Members of the South Carolina House want to keep the option of selling Santee Cooper, the state’s electric utility, alive.
On Tuesday, the House handed over a provision establishing a process to consider a sale of the utility in Santee Cooper’s reform package after senators voted against reconsidering the possibility of a sale.
The Senate last month passed a reform package that requires the replacement of all but one of Santee Cooper’s board members and adds state oversight of utility tariffs, power generation plans and the ability of the public service to incur new debt.
“First of all, we demand that every major decision goes through a thorough and transparent process,” said Ways and Means President Murrell Smith, R-Sumter.
However, the Senate voted against setting up a committee of lawmakers for 10 years to review offers to explore a sale, which the House included. Members of the House added this provision on Tuesday while passing the bill and sending the bill back to the Senate.
If the Senate disagrees with the latest House version, the bill will go to the conference committee where members of both houses can iron out the differences.
The state had a suitor for Santee Cooper until recently. Florida-based NextEra had offered to buy the utility, but withdrew its offer last week.
After the Senate decision, NextEra, last year’s preferred bidder to buy Santee Cooper, officially withdrew its offer to purchase and asked for its down payment of $ 25 million.
“There isn’t anyone who says they want to buy Santee Cooper,” said Gary Simrill, the York County House Majority Leader, referring to how NextEra pulled its offer.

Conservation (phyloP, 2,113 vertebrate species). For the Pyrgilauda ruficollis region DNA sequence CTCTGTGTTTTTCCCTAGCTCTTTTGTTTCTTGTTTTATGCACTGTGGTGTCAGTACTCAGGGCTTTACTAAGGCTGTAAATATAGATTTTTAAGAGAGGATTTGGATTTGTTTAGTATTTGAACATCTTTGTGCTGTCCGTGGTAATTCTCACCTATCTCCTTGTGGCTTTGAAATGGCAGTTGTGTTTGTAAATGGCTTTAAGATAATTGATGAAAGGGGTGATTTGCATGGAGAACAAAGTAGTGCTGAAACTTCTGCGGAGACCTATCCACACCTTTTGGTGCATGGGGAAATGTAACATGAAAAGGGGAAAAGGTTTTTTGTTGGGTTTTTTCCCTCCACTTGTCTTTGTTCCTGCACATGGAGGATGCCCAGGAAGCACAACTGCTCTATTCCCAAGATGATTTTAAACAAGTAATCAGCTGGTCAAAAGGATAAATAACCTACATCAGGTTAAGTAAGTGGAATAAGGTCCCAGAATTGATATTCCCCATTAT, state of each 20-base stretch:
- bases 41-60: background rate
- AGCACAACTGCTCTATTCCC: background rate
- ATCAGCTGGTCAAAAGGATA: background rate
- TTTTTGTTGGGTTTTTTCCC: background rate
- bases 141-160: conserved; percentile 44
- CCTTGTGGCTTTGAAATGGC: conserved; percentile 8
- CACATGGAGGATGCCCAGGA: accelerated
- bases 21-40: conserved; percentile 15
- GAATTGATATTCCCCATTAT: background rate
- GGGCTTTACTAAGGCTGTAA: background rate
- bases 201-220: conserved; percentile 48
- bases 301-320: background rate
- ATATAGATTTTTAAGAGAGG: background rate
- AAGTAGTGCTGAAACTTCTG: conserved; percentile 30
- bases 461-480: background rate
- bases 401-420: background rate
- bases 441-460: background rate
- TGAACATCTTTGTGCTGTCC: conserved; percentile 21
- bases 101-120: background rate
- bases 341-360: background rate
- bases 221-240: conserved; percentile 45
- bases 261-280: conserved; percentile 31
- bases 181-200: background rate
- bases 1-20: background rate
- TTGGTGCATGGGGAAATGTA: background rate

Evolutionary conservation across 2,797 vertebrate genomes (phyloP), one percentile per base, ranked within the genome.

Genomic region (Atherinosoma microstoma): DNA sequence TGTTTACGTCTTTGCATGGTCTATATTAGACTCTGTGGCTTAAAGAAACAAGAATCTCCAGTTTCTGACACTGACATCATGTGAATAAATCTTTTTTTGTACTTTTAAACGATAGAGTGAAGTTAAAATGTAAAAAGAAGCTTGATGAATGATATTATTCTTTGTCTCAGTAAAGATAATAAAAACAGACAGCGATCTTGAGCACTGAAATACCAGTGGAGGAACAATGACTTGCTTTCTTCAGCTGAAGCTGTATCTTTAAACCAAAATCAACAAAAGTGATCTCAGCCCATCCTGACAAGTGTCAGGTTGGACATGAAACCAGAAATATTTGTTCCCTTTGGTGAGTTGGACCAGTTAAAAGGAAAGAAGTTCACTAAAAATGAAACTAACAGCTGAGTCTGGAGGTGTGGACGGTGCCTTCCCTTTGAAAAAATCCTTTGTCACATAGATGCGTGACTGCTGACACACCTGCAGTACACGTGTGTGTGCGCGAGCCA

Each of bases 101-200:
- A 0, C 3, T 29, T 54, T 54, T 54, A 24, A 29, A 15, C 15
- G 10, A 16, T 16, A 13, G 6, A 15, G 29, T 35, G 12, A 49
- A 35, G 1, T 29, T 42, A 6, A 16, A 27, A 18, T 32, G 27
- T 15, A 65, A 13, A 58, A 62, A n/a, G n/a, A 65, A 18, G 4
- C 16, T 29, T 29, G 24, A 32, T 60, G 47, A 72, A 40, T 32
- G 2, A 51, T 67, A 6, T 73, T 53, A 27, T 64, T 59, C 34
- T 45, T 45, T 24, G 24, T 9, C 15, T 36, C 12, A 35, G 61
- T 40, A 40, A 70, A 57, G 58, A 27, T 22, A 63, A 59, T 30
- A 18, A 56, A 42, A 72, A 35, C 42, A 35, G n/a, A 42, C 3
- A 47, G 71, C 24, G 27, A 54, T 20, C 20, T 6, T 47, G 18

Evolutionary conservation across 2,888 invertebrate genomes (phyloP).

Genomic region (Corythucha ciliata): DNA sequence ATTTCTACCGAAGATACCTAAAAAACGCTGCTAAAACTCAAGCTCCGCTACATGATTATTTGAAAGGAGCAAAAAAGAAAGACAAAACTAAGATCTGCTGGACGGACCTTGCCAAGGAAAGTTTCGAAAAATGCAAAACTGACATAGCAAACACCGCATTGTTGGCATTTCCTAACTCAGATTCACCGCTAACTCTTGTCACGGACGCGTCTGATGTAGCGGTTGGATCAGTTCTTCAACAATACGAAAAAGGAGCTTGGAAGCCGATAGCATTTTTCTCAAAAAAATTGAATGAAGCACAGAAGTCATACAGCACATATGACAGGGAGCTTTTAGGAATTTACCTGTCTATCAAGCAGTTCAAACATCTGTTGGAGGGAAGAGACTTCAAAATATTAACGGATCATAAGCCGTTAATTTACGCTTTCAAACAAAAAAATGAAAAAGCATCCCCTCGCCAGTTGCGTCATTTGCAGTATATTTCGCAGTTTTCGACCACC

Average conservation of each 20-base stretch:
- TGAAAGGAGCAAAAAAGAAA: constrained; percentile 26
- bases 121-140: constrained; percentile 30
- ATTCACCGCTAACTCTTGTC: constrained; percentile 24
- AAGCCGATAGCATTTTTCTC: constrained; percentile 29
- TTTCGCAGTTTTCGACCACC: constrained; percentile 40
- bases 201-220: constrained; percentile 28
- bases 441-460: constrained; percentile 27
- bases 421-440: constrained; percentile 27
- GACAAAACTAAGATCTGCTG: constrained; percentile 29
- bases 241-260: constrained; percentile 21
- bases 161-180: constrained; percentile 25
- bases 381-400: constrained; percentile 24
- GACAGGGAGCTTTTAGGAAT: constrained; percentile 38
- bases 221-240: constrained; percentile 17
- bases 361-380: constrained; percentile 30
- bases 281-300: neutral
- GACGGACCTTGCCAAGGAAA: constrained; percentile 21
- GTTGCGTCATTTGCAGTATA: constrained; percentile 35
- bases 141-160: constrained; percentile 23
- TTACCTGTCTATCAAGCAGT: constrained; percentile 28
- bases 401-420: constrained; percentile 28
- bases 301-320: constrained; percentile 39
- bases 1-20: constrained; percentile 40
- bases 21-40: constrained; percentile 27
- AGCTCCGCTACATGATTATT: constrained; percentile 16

Simrill added, “We sell short if we pull this mat” and don’t have the process to evaluate the bids.
Not everyone agrees: 34 House members voted against adding the sales committee, a provision that creates uncertainty for Santee Cooper employees, state representative said Russell Ott, D-Calhoun.
“We’re still going to allow this cloud to hang over this agency,” Ott said.
Gov. Henry McMaster said any reform program should include some sort of sell-off provision.
“We just can’t have an honest debate about what’s best for Southern Carolinians without considering all of the options available – including the option to sell it,” McMaster tweeted Tuesday.
Lawmakers for several years mull over Santee Cooper’s future after his partnership in the failed $ 9 billion VC summer nuclear station project, leaving billions of dollars in debt and taxpayers will have to cover even though the project did not generate electricity.
Last year, lawmakers considered NextEra’s offer to buy the utility, an offer from Dominion Energy to manage Santee Cooper, and a Santee Cooper reform proposal. Lawmakers rejected all three proposals.
As part of the reform package, the Civil Service Commission will have to approve all new generation construction as well as Santee Cooper’s long-term energy production plans.
“They will have to prove that there is no other way to meet their energy needs than building a factory,” Smith said.
The employment contracts for the CEO of Santee Cooper will also need to be approved by the agency chief’s wages committee as part of the reform package. Former CEO Lonnie Carter resigned and received retirement benefits valued at $ 800,000 per year.
“The generous buyouts that took place in the previous administration that left will never happen again,” Smith said.